In “5 Thought Experiments That Will Melt Your Brain,” Evan Dashevsky says that because “some science is too big, dangerous, or weird to happen in the lab,” thought experiments “may be the most valuable experiments of all.” But notice that all five of his examples are from philosophers.
Emma Green’s “The Cold Logic of Drunk People.” What happens when you ask inebriated persons about the runaway trolley?
According to Nigel Warburton, although it won’t deter kidnappers to pay a ransom, rational calculations fall by the wayside when people you love are involved.
Is trolleyology a joke? No, seriously, is it a joke? That people chuckle when asked if they would push the fat man on the trolley tracks could mean the entire thought experiment isn’t of much use. “A trolley is careening toward an unsuspecting group of workers. You have the power to derail the trolley onto a track with just one worker. Do you do it? It might not matter.”
Moral judgments depend on whether we are speaking a foreign language. “… when people are presented with the trolley problem in a foreign language, they are more willing to sacrifice one person to save five than when they are presented with the dilemma in their native tongue.”
More on robot ethics. Should your robot car be programmed to sacrifice your life to save two other lives?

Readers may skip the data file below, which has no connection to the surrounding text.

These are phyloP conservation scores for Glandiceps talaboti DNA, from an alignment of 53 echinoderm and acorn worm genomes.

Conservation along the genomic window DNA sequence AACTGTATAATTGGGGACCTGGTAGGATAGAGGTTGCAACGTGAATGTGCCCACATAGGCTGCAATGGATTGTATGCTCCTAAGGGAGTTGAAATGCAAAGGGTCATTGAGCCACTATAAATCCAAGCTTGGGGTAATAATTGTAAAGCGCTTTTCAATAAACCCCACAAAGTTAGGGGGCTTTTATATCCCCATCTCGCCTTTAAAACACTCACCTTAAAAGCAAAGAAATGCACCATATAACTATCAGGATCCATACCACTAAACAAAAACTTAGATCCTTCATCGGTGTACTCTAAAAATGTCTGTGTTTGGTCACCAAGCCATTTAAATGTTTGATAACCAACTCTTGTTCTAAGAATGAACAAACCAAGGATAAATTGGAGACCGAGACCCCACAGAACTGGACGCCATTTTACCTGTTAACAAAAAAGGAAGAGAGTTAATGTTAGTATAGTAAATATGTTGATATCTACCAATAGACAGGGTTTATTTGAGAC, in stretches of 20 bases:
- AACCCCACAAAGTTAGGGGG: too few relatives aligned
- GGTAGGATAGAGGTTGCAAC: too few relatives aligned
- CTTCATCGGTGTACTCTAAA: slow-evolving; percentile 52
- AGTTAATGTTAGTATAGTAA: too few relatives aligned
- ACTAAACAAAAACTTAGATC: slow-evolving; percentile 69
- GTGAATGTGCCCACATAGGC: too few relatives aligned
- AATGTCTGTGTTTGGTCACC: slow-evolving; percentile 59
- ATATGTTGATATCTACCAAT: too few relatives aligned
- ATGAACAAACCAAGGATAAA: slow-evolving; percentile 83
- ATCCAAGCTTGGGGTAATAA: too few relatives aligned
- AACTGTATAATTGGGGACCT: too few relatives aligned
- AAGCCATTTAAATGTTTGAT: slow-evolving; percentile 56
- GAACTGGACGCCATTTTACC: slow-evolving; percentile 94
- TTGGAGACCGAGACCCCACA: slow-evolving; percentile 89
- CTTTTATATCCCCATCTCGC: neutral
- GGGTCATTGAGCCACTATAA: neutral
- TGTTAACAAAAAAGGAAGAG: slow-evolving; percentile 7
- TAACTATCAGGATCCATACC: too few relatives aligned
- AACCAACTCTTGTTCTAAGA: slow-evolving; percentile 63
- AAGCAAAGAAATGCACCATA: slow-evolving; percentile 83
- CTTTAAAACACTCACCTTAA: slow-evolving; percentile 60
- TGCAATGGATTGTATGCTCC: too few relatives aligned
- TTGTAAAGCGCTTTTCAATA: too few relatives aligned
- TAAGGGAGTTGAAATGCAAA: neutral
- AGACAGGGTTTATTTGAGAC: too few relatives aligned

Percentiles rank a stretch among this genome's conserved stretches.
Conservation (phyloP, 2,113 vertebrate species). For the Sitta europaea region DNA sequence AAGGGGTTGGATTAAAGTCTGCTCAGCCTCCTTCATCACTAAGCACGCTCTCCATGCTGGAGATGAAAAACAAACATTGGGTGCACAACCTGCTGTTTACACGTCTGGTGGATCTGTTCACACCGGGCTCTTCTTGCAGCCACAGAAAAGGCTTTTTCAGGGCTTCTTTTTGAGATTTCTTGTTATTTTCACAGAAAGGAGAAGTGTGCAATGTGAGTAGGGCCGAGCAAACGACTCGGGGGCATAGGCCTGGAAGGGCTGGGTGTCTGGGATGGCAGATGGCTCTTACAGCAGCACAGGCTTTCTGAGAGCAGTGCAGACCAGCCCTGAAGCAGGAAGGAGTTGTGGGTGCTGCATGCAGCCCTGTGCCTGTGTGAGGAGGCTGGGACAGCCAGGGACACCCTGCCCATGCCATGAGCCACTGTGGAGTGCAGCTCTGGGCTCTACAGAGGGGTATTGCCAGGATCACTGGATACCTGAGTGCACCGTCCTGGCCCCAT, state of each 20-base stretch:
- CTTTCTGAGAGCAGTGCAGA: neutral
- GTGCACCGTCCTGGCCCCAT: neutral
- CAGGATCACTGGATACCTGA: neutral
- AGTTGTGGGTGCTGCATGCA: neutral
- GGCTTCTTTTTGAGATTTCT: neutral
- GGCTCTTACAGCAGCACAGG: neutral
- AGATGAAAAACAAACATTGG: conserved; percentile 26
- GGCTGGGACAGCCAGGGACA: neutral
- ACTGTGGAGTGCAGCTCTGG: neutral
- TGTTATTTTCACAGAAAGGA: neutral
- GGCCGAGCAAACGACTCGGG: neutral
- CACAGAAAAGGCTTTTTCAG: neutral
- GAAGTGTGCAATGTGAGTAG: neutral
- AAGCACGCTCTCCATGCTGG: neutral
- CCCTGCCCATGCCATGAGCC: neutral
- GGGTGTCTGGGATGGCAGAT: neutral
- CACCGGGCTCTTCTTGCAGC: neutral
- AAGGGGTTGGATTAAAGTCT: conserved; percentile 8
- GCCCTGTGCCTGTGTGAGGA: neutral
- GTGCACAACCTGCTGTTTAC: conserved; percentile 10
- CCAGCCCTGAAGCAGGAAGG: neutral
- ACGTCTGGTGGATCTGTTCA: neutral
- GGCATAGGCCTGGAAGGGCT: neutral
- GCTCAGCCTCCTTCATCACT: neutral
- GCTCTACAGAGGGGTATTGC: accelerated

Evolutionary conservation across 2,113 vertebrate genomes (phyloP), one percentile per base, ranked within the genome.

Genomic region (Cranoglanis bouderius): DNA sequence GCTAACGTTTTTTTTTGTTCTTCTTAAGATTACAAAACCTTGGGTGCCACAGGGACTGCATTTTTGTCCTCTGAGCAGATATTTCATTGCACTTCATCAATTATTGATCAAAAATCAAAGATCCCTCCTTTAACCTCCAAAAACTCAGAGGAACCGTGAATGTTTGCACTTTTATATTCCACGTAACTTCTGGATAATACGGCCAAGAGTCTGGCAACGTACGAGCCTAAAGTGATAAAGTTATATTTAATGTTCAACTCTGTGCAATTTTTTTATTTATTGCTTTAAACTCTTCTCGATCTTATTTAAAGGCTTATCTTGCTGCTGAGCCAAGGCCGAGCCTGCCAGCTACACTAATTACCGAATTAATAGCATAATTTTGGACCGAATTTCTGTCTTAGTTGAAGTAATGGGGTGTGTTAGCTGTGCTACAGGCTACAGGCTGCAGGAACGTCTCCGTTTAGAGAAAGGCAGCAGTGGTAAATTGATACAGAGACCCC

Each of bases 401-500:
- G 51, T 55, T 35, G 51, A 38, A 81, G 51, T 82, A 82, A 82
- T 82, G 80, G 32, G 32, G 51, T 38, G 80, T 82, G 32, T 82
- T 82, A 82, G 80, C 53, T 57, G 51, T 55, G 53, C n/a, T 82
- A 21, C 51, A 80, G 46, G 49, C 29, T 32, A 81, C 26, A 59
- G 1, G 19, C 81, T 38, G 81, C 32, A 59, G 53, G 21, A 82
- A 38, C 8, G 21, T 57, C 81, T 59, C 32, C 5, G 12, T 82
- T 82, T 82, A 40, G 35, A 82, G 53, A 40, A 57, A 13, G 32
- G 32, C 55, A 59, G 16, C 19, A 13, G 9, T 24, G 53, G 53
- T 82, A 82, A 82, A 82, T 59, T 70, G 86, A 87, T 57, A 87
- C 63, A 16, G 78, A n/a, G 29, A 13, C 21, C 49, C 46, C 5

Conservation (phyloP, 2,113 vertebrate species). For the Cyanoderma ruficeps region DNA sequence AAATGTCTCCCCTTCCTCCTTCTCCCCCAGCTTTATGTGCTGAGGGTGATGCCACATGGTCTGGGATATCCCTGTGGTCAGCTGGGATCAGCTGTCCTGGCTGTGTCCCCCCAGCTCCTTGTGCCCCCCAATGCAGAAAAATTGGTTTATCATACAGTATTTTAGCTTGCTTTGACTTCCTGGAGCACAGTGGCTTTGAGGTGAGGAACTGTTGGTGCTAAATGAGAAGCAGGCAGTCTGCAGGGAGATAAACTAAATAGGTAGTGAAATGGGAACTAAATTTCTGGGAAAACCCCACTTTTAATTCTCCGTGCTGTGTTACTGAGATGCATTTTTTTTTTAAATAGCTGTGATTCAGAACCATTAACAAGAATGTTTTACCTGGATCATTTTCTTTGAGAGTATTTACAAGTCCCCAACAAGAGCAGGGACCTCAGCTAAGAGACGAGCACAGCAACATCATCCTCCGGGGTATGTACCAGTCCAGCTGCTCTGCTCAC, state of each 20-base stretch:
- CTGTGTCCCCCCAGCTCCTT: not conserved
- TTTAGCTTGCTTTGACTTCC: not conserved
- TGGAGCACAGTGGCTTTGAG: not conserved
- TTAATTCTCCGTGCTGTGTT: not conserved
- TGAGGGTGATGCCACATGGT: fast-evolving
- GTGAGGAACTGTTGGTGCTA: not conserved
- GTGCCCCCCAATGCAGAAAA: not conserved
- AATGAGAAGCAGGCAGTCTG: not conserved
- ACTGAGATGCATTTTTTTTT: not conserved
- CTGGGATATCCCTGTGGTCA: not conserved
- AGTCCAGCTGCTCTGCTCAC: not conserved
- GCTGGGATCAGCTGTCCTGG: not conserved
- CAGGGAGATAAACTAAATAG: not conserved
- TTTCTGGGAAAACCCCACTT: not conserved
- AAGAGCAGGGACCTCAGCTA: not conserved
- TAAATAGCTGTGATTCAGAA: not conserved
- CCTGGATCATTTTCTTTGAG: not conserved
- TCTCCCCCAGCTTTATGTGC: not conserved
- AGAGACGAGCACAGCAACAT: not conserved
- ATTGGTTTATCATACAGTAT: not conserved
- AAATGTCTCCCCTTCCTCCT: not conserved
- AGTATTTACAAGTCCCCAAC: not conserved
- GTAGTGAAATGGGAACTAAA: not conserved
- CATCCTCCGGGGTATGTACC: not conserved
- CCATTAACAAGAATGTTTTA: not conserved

Lawmakers blame philosophy for recent spate of trolley deaths. Humor! And yet maybe we should think about the propriety of flippantly talking about flipping the switch in life-and-death cases.
The dangers of thought experiments in ethics. “Thus there are the two dangers of ethical thought experiments: First, they cannot be used as conclusive disproofs. … Second, they might seem convincing and clear even though they are not.”
Clang Went the Trolley. Sarah Bakewell’s interesting review of two new books about the trolley problem: David Edmonds’ Would You Kill the Fat Man? The Trolley Problem and What Your Answer Tells Us About Right and Wrong and Thomas Cathcart’s The Trolley Problem; or, Would You Throw the Fat Guy off the Bridge? A Philosophical Conundrum. Bakewell’s conclusion: moral philosophers need not worry about being out of a job.